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"If you ain't got it in you, you can't blow it out."
— Louis Armstrong

Thursday, February 24, 2011

The Microscopic Septet: Friday the Thirteenth, The Micros Play Monk

Any fan of The Microscopic Septet can tell you that the band is a Monk specialist.  The slightly off-center feel of The Micros over the years has always lent itself to interpreting jazz's most off-center—and brilliant—composer.

The surprise is that they have never devoted an album of arrangement to the master . . . until now.

Not that the band has had a long career in which to deal with this.  Joel Forrester (piano) and Philip Johnston (soprano sax) led the band actively from 1982-1992, recording four discs of mostly original material, which was reissued in 2006.  This led to 2008's Lobster Leaps In, a fresh set of tunes for this four-sax-plus-rhythm band.  2010 delivered the inevitable, new recordings of (some old, some new) arrangement of "Pannonica," "Wee See," "Bye-Ya" and the like.  (For Micro neophytes, you might recognize this band and its sound from NPR's great Fresh Air with Terry Gross—they composed and play that stuttering, tumbling theme song.)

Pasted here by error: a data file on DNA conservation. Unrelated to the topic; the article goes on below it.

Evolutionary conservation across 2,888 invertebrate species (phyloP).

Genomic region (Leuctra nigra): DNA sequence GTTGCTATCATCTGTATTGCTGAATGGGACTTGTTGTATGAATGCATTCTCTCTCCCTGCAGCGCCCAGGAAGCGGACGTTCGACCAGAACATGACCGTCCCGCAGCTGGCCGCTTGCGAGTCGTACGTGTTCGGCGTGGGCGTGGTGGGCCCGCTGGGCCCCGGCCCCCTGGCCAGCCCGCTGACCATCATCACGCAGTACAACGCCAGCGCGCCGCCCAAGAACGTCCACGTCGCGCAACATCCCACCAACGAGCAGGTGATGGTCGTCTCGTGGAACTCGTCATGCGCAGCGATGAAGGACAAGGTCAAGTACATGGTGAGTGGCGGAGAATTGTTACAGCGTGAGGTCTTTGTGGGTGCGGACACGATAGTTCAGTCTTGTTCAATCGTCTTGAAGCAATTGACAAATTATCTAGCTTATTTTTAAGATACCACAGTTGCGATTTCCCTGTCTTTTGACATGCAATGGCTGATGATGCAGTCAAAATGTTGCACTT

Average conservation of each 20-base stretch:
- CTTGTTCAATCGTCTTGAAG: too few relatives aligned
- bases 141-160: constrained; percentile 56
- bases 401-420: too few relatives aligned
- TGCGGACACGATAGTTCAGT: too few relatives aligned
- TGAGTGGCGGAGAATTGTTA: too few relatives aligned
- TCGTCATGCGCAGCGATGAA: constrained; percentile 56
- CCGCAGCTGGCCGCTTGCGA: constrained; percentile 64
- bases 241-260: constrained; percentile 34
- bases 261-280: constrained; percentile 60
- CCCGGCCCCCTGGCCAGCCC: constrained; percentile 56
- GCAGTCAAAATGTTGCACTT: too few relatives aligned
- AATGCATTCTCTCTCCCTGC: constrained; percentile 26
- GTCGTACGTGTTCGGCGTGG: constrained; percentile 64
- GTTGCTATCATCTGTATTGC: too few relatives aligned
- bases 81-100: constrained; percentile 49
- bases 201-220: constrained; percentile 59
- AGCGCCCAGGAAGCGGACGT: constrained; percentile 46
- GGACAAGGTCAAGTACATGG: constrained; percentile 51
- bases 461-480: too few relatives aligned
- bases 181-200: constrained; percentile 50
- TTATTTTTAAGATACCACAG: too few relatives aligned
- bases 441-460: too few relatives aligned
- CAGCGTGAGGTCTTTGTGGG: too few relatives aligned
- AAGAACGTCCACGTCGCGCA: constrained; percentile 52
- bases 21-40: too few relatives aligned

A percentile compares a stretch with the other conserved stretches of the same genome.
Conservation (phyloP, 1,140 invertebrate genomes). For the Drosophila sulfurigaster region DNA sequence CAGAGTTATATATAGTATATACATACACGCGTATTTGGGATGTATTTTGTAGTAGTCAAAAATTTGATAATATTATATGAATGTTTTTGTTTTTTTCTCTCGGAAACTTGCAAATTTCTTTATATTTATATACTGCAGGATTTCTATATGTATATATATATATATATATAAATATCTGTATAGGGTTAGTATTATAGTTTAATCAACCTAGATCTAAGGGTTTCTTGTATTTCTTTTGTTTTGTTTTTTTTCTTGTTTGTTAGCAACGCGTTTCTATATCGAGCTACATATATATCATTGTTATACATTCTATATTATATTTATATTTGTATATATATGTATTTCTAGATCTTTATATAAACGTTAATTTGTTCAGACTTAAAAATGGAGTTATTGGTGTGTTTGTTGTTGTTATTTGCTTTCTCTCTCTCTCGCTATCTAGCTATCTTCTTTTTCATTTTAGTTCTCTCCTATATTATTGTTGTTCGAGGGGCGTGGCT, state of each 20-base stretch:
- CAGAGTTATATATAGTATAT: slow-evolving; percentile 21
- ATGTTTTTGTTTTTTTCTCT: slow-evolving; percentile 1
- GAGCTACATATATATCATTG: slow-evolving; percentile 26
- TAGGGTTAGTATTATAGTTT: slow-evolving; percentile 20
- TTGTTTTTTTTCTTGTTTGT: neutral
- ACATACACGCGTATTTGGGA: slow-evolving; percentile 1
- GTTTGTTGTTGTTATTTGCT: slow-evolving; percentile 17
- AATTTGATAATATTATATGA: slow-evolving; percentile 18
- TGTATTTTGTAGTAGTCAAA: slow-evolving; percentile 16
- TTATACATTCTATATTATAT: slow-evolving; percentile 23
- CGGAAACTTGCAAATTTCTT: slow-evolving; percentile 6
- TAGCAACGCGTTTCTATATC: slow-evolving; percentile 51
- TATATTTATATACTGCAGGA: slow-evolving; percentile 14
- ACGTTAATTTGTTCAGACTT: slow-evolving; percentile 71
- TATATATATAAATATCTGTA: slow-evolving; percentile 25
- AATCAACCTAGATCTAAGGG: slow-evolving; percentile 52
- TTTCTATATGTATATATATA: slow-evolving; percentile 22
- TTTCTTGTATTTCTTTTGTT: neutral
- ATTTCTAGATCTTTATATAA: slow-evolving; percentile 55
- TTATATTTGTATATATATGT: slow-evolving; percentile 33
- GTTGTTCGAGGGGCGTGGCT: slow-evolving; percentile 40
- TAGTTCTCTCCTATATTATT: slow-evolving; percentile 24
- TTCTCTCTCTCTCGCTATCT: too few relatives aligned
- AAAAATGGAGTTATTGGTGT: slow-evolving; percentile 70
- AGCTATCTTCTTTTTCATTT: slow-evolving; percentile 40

And, boy is it fun!  The Micros load on the Latin grooves and a martial beat, sleek swing and avant-garde freak-outs.  They don't stray all that far from Monk's tunes or his ultimate intentions, but they bring a fresh sense of quirk to these (mostly) familiar jazz standards.  My only reservation is that the tunes are short and the players don't stretch out much.  But then again, long solos have never been The Micros' thing.  Even the leaders are not riveting soloists who regularly grip you with the narrative feeling of their instrumental solos.

You might feel that you don't need another Monk tribute disc, but this is a theme record that overcomes any sense of familiarity.  These guys have long been some of the few pranksters in jazz, and it's great to have them playing on the monkey bars of such a great composer.

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